It’s been a while since I’ve done a Chatterbox discussion post so let’s chat. Also, I have to admit that this post came about because I was finding it hard to get through the book that I was supposed to be reviewing today… but that book shall not be named!
Let’s talk about five of my most disliked tropes in YA contemporaries. Contemporary is my most read genre but there are certain tropes that get on my nerves and make me want to throw the book across the room. These are listed in no particular order.
1. The absent parent narrative
This is something that I thought was becoming less common but I’ve seen a few books floating around this year with plots that revolve around parents disappearing off into thin air. Often this means that the main character needs to fend for themselves or a younger sibling, which leads to a ton of character development. (If you’ve read my review of This Raging Light, you’ll know how much I hate this trope). As much as I personally love it when my parents aren’t around and I get the whole house to myself, I’m a bit tired of the ‘flaky parent who disappears off on an adventure and doesn’t care about their kids’ narrative. I mean, there’s nothing wrong with that and there are many different types of families out there, but I’d really like to see more stories where parents are present and supportive. These kinds of parents exist too.
2. Broken friendships for no reason
Okay this trope has been bothering me for a really long time and it’s essentially when the book starts off with a strong friendship between the main character and her best friend, but this friendship disintegrates because of something really minor… or for just absolutely no reason at all. It might be because one of them has acquired a new hobby, a new set of friends that the other is adamant about not being friends with, some small lie that one of them has taken offence with… etc. This happens in the majority of contemporary novels that I read and usually the only purpose of this broken friendship is so that the main character has more time to spend with her newfound love interest. I mean, if you don’t have to write about this friendship, you can spend more time writing about this swoony romance right?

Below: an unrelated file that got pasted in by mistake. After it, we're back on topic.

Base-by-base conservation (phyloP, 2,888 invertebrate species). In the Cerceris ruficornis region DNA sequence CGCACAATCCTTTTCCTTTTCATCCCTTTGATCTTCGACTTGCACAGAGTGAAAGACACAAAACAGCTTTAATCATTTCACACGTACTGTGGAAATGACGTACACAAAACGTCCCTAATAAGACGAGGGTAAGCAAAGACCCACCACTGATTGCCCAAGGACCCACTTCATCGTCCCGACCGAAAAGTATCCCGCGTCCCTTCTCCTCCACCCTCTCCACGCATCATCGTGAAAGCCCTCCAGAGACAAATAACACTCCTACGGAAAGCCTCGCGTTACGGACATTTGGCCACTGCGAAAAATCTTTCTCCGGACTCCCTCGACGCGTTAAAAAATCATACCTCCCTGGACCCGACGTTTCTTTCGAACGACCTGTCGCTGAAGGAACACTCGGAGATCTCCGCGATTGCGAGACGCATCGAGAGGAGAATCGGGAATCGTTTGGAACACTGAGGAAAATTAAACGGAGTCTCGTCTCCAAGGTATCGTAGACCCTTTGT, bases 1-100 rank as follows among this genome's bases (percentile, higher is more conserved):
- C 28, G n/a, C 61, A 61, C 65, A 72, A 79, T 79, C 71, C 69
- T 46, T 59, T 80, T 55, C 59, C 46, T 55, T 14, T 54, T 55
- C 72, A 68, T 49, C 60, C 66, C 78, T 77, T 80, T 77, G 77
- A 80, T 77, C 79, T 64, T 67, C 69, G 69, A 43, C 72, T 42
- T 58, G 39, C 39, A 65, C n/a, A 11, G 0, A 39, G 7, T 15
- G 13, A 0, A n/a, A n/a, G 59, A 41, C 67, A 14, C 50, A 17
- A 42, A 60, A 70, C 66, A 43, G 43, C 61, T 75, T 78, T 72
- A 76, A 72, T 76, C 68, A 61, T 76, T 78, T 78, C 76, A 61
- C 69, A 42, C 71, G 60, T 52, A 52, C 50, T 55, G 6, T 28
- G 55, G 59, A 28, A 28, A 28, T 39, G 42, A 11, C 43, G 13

3. Insta-love/Love cures all
This one is really self-explanatory and is probably on everybody’s list. There is honestly nothing that I hate more than insta-love and you’d be surprised by the number of books that I’ve read where the main character looks across the room/street and falls in love within the first 10 pages of the book (The Boundless Sublime comes to mind straightaway). Like please… spare me. And of course, lumped in with that is the love cures all trope, where anything can be made better with a strong dose of romance. Mental illness? Incurable cancer? Have no fear, here’s a boy!
4. That ‘pesky’ girlfriend
I don’t really have a problem with the ‘other’ girl trope because people have relationships and things happen, but when the other girl exists only to be the sole conflict in the book, it irks me a little. Or a lot. Because the book becomes all about the romance and essentially two-thirds of the book is full of angst and them pining for each other, and please just give me some actual plot?!
5. Love over hopes, dreams and opportunities
I’ve read a few books this year where the main character has given up on an opportunity or withdrawn from some prestigious competition that they would’ve won so that their love interest could win, and this is a trope that really bothers me. Maybe this is because I identify as an independent career woman, but I don’t think anyone should have to give up anything that’s important to them for somebody else. I know people make sacrifices on a regular basis but in a YA contemporary context, I don’t always understand why it’s necessary to give up some sort of scholarship or opportunity that you want just to make someone else happy.
So that’s it for my list of five disliked tropes in contemporary novels. The next time I post, I’ll be in Toronto, Canada!
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